I also realized I had to start giving myself credit for my success and compassion for my setbacks. I even made a list of some of the big things I’ve accomplished, to remind myself that I can handle things and get through tough times. I thought about how I earned my MFA while going through my divorce and returning to fulltime work and raising my two children, who at the time were just entering middle school and high school. Though sometimes now I question the monetary cost of that degree in comparison to its value in terms of employment prospects, I know it yielded less tangible or obvious rewards. And regardless of cost or value, the achieving of it at that time in my life was significant. It reminds me that I can handle tough things. And I can do it again. This has to be part of my story, and I need to keep it at the forefront when I feel overwhelmed and begin to focus on frustrations, setbacks, and illness instead.

Seek Out Resources

I also purchased a book that looks at stress and brain chemistry and I’m hoping for some greater insights there. What I’ve learned so far is that sometimes our brain is over-responsive to stress, treating minor disruptions as dangerous threats. It sounded like a histamine response to me, the way our bodies treat nonthreatening bits of pollen as dangers so we start sneezing to protect ourselves. My brain and my body think they’re protecting me by a heightened response to stressors – when actually they are making me feel horrible.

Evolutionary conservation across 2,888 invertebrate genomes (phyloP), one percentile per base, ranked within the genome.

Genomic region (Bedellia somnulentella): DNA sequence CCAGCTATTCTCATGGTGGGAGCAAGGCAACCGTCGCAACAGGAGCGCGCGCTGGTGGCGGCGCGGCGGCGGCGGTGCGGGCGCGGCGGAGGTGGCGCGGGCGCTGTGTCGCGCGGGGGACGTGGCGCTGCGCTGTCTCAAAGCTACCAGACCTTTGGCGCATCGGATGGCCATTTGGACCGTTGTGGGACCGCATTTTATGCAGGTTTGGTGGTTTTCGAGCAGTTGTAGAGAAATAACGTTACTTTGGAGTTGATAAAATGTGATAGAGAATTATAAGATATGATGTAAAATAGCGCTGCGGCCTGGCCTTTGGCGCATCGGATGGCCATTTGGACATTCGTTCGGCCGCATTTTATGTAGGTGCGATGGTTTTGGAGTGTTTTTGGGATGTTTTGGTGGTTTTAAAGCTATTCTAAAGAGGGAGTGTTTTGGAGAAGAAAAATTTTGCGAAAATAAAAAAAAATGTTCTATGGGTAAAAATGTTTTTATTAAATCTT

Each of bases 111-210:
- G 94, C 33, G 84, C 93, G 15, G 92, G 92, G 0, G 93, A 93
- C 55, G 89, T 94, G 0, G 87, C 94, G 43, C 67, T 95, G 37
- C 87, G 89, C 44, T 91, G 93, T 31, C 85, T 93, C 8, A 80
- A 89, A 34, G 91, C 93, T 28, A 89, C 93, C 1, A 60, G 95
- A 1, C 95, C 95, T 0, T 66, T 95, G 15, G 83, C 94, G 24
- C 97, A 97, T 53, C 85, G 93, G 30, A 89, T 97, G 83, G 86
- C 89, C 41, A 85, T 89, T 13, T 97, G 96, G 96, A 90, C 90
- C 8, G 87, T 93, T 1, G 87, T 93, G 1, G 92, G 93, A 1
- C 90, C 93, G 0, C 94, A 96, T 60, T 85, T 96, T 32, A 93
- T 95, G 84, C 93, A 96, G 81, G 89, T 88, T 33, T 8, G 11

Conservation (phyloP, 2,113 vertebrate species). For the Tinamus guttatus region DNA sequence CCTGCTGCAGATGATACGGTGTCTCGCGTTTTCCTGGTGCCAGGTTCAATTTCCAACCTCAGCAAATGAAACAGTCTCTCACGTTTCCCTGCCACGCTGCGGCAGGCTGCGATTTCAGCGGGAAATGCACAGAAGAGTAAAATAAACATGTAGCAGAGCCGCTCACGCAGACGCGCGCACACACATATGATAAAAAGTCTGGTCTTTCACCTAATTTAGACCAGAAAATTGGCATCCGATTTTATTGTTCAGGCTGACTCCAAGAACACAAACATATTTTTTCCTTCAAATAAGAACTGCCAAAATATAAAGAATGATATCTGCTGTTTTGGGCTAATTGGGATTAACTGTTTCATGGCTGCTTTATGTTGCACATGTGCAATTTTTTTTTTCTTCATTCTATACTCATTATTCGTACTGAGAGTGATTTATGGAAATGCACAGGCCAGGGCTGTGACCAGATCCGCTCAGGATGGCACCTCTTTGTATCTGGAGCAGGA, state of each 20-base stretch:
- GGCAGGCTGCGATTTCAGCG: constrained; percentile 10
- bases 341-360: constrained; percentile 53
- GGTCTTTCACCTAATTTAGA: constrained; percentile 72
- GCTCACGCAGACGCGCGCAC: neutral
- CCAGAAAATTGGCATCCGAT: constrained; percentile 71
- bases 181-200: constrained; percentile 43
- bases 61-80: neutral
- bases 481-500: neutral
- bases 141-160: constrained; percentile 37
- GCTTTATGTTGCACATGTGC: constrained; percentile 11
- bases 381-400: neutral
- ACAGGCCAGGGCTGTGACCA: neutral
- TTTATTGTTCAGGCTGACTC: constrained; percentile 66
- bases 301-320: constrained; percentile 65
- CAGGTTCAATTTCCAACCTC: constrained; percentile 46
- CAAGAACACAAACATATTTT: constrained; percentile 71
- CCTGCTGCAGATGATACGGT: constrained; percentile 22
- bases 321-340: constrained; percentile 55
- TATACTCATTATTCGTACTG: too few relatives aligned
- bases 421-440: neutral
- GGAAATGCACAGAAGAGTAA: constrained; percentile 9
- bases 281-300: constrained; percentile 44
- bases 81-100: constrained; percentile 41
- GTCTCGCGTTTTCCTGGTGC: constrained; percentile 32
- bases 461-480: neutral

In the past, when life has gotten more stressful than I feel I can handle, I have backed away and tried to find all the ways to reduce stress in my life. It is not a misguided strategy, but sometimes you get to a point where there is not much you can do to avoid certain stresses. I simply have to learn how to deal with stress better, and remember that I actually do know how to do this.

Openness and Connection

There is nothing elegant or profoundly meaningful in all of this, and as I write this post it feels to me that there are angles and contours that I’m missing. I haven’t anchored the writing to a time or place or event or interaction with a person. These thoughts and feelings are floating on the surface and it seems as though there is greater meaning somewhere deeper that I haven’t explored. At the same time, this is the fog I’ve floated through the past few weeks, groping my way through worry and illness, trying to pass through to the other side of it all. And I cringe at that thought—at any period of life being something to rush through and get past—because that’s life on fast-forward. That’s days and weeks becoming a blur and looking back and not knowing where the time went. It’s antithetical to the way I want to live and be.

My goal with this blog has been, a little selfishly, to share my writing. But it has always been about openness. Perhaps more than many of my posts so far, this has been a very simple, open, and honest look at something I know many people struggle with—how we handle stress and how it relates to the way we see ourselves. Sometimes I find it reassuring to know that I’m not alone, that other people are struggling with similar things. It’s why I read and why I write, and certainly, why I wrote this post the way I did.

Enjoy the road. Even the bumpy parts. Love, Cath